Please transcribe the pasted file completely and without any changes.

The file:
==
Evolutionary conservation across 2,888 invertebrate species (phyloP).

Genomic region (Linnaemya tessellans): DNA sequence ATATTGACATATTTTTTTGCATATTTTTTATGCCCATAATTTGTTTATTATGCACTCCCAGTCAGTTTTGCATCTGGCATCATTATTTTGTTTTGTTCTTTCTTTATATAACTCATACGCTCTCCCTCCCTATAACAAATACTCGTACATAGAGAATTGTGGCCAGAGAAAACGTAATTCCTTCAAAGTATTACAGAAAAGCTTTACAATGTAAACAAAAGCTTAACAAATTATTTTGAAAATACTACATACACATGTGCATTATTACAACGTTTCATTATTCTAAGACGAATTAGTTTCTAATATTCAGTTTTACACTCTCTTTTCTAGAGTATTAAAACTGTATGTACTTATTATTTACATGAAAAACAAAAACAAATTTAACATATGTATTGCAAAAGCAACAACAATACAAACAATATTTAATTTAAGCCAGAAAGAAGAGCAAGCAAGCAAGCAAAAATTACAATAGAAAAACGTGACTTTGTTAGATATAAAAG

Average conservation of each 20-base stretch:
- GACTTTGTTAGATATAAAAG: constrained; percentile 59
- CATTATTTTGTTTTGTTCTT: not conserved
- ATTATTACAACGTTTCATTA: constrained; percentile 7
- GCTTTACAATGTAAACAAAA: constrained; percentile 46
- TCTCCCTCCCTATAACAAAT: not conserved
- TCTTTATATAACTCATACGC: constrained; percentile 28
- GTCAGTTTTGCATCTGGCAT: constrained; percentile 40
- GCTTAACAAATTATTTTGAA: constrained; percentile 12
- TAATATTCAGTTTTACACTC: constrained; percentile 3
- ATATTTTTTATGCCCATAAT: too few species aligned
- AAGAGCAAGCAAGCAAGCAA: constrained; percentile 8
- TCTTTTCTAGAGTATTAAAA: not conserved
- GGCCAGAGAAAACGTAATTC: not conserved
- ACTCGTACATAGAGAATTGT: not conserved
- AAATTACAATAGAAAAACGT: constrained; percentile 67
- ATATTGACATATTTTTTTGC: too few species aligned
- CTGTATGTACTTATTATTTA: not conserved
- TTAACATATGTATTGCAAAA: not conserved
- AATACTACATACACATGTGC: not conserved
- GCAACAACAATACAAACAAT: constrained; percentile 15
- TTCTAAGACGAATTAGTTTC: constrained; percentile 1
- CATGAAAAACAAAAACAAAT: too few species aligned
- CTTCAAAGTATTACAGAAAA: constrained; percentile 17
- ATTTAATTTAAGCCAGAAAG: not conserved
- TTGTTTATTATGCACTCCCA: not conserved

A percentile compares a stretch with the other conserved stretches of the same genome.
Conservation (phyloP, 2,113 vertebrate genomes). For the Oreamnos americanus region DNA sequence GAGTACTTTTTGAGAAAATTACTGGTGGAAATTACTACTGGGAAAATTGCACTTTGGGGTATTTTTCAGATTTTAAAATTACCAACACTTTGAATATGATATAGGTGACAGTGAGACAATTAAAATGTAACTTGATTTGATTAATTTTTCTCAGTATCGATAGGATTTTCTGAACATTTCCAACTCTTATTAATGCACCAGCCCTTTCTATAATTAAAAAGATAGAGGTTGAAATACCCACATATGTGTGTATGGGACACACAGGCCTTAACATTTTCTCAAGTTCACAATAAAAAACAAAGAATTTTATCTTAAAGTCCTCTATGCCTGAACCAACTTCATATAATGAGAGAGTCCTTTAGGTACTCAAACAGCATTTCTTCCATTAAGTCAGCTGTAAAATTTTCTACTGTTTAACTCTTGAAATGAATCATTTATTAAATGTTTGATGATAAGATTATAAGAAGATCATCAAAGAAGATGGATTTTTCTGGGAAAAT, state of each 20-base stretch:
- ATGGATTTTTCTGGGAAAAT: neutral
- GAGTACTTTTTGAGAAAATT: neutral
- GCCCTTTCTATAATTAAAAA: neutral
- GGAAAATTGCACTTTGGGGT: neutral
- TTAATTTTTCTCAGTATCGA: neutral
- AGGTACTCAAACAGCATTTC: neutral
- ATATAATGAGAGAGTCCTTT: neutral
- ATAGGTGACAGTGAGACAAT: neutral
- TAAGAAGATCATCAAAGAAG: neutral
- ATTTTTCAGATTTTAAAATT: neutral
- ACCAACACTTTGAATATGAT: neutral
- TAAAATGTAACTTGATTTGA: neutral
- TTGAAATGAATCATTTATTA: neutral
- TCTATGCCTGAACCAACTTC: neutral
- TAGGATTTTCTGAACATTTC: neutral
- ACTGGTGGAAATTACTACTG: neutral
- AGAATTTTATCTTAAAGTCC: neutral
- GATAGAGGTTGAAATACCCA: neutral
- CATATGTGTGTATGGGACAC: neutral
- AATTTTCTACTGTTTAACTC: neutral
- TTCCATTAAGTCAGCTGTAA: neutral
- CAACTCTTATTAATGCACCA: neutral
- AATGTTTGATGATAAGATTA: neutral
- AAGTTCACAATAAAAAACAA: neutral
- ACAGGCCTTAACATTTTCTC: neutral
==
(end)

Evolutionary conservation across 2,888 invertebrate species (phyloP).

Genomic region (Linnaemya tessellans): DNA sequence ATATTGACATATTTTTTTGCATATTTTTTATGCCCATAATTTGTTTATTATGCACTCCCAGTCAGTTTTGCATCTGGCATCATTATTTTGTTTTGTTCTTTCTTTATATAACTCATACGCTCTCCCTCCCTATAACAAATACTCGTACATAGAGAATTGTGGCCAGAGAAAACGTAATTCCTTCAAAGTATTACAGAAAAGCTTTACAATGTAAACAAAAGCTTAACAAATTATTTTGAAAATACTACATACACATGTGCATTATTACAACGTTTCATTATTCTAAGACGAATTAGTTTCTAATATTCAGTTTTACACTCTCTTTTCTAGAGTATTAAAACTGTATGTACTTATTATTTACATGAAAAACAAAAACAAATTTAACATATGTATTGCAAAAGCAACAACAATACAAACAATATTTAATTTAAGCCAGAAAGAAGAGCAAGCAAGCAAGCAAAAATTACAATAGAAAAACGTGACTTTGTTAGATATAAAAG

Average conservation of each 20-base stretch:
- GACTTTGTTAGATATAAAAG: constrained; percentile 59
- CATTATTTTGTTTTGTTCTT: not conserved
- ATTATTACAACGTTTCATTA: constrained; percentile 7
- GCTTTACAATGTAAACAAAA: constrained; percentile 46
- TCTCCCTCCCTATAACAAAT: not conserved
- TCTTTATATAACTCATACGC: constrained; percentile 28
- GTCAGTTTTGCATCTGGCAT: constrained; percentile 40
- GCTTAACAAATTATTTTGAA: constrained; percentile 12
- TAATATTCAGTTTTACACTC: constrained; percentile 3
- ATATTTTTTATGCCCATAAT: too few species aligned
- AAGAGCAAGCAAGCAAGCAA: constrained; percentile 8
- TCTTTTCTAGAGTATTAAAA: not conserved
- GGCCAGAGAAAACGTAATTC: not conserved
- ACTCGTACATAGAGAATTGT: not conserved
- AAATTACAATAGAAAAACGT: constrained; percentile 67
- ATATTGACATATTTTTTTGC: too few species aligned
- CTGTATGTACTTATTATTTA: not conserved
- TTAACATATGTATTGCAAAA: not conserved
- AATACTACATACACATGTGC: not conserved
- GCAACAACAATACAAACAAT: constrained; percentile 15
- TTCTAAGACGAATTAGTTTC: constrained; percentile 1
- CATGAAAAACAAAAACAAAT: too few species aligned
- CTTCAAAGTATTACAGAAAA: constrained; percentile 17
- ATTTAATTTAAGCCAGAAAG: not conserved
- TTGTTTATTATGCACTCCCA: not conserved

A percentile compares a stretch with the other conserved stretches of the same genome.
Conservation (phyloP, 2,113 vertebrate genomes). For the Oreamnos americanus region DNA sequence GAGTACTTTTTGAGAAAATTACTGGTGGAAATTACTACTGGGAAAATTGCACTTTGGGGTATTTTTCAGATTTTAAAATTACCAACACTTTGAATATGATATAGGTGACAGTGAGACAATTAAAATGTAACTTGATTTGATTAATTTTTCTCAGTATCGATAGGATTTTCTGAACATTTCCAACTCTTATTAATGCACCAGCCCTTTCTATAATTAAAAAGATAGAGGTTGAAATACCCACATATGTGTGTATGGGACACACAGGCCTTAACATTTTCTCAAGTTCACAATAAAAAACAAAGAATTTTATCTTAAAGTCCTCTATGCCTGAACCAACTTCATATAATGAGAGAGTCCTTTAGGTACTCAAACAGCATTTCTTCCATTAAGTCAGCTGTAAAATTTTCTACTGTTTAACTCTTGAAATGAATCATTTATTAAATGTTTGATGATAAGATTATAAGAAGATCATCAAAGAAGATGGATTTTTCTGGGAAAAT, state of each 20-base stretch:
- ATGGATTTTTCTGGGAAAAT: neutral
- GAGTACTTTTTGAGAAAATT: neutral
- GCCCTTTCTATAATTAAAAA: neutral
- GGAAAATTGCACTTTGGGGT: neutral
- TTAATTTTTCTCAGTATCGA: neutral
- AGGTACTCAAACAGCATTTC: neutral
- ATATAATGAGAGAGTCCTTT: neutral
- ATAGGTGACAGTGAGACAAT: neutral
- TAAGAAGATCATCAAAGAAG: neutral
- ATTTTTCAGATTTTAAAATT: neutral
- ACCAACACTTTGAATATGAT: neutral
- TAAAATGTAACTTGATTTGA: neutral
- TTGAAATGAATCATTTATTA: neutral
- TCTATGCCTGAACCAACTTC: neutral
- TAGGATTTTCTGAACATTTC: neutral
- ACTGGTGGAAATTACTACTG: neutral
- AGAATTTTATCTTAAAGTCC: neutral
- GATAGAGGTTGAAATACCCA: neutral
- CATATGTGTGTATGGGACAC: neutral
- AATTTTCTACTGTTTAACTC: neutral
- TTCCATTAAGTCAGCTGTAA: neutral
- CAACTCTTATTAATGCACCA: neutral
- AATGTTTGATGATAAGATTA: neutral
- AAGTTCACAATAAAAAACAA: neutral
- ACAGGCCTTAACATTTTCTC: neutral